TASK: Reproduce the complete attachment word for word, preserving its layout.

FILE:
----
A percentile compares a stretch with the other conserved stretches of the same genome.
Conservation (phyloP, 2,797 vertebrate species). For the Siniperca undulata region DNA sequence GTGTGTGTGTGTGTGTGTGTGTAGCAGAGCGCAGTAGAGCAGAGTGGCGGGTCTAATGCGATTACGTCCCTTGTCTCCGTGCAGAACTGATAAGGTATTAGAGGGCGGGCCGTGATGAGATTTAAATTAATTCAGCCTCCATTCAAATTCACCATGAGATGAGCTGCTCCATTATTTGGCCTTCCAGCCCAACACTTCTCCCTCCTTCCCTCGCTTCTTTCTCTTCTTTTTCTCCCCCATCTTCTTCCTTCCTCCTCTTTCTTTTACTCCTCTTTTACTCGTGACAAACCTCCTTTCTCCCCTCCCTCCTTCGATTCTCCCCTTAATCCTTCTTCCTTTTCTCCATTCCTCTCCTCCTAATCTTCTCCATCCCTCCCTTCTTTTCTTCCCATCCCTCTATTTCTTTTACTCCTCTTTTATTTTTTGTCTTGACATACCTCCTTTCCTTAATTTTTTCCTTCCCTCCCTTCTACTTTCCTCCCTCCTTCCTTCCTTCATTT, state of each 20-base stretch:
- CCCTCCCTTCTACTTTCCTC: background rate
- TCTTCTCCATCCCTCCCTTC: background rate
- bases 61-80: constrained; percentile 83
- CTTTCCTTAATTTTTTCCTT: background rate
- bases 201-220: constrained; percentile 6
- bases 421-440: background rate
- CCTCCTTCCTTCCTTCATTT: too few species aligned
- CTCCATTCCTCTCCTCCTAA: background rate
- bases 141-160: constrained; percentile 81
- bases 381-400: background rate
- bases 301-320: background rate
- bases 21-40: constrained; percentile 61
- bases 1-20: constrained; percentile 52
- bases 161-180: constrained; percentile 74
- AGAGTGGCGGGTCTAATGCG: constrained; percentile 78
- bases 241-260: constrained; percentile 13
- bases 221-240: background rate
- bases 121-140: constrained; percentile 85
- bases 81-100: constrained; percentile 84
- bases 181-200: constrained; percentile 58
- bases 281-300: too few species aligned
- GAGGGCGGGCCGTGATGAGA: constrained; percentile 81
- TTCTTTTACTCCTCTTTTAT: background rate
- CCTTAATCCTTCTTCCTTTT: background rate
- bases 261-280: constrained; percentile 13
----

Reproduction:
A percentile compares a stretch with the other conserved stretches of the same genome.
Conservation (phyloP, 2,797 vertebrate species). For the Siniperca undulata region DNA sequence GTGTGTGTGTGTGTGTGTGTGTAGCAGAGCGCAGTAGAGCAGAGTGGCGGGTCTAATGCGATTACGTCCCTTGTCTCCGTGCAGAACTGATAAGGTATTAGAGGGCGGGCCGTGATGAGATTTAAATTAATTCAGCCTCCATTCAAATTCACCATGAGATGAGCTGCTCCATTATTTGGCCTTCCAGCCCAACACTTCTCCCTCCTTCCCTCGCTTCTTTCTCTTCTTTTTCTCCCCCATCTTCTTCCTTCCTCCTCTTTCTTTTACTCCTCTTTTACTCGTGACAAACCTCCTTTCTCCCCTCCCTCCTTCGATTCTCCCCTTAATCCTTCTTCCTTTTCTCCATTCCTCTCCTCCTAATCTTCTCCATCCCTCCCTTCTTTTCTTCCCATCCCTCTATTTCTTTTACTCCTCTTTTATTTTTTGTCTTGACATACCTCCTTTCCTTAATTTTTTCCTTCCCTCCCTTCTACTTTCCTCCCTCCTTCCTTCCTTCATTT, state of each 20-base stretch:
- CCCTCCCTTCTACTTTCCTC: background rate
- TCTTCTCCATCCCTCCCTTC: background rate
- bases 61-80: constrained; percentile 83
- CTTTCCTTAATTTTTTCCTT: background rate
- bases 201-220: constrained; percentile 6
- bases 421-440: background rate
- CCTCCTTCCTTCCTTCATTT: too few species aligned
- CTCCATTCCTCTCCTCCTAA: background rate
- bases 141-160: constrained; percentile 81
- bases 381-400: background rate
- bases 301-320: background rate
- bases 21-40: constrained; percentile 61
- bases 1-20: constrained; percentile 52
- bases 161-180: constrained; percentile 74
- AGAGTGGCGGGTCTAATGCG: constrained; percentile 78
- bases 241-260: constrained; percentile 13
- bases 221-240: background rate
- bases 121-140: constrained; percentile 85
- bases 81-100: constrained; percentile 84
- bases 181-200: constrained; percentile 58
- bases 281-300: too few species aligned
- GAGGGCGGGCCGTGATGAGA: constrained; percentile 81
- TTCTTTTACTCCTCTTTTAT: background rate
- CCTTAATCCTTCTTCCTTTT: background rate
- bases 261-280: constrained; percentile 13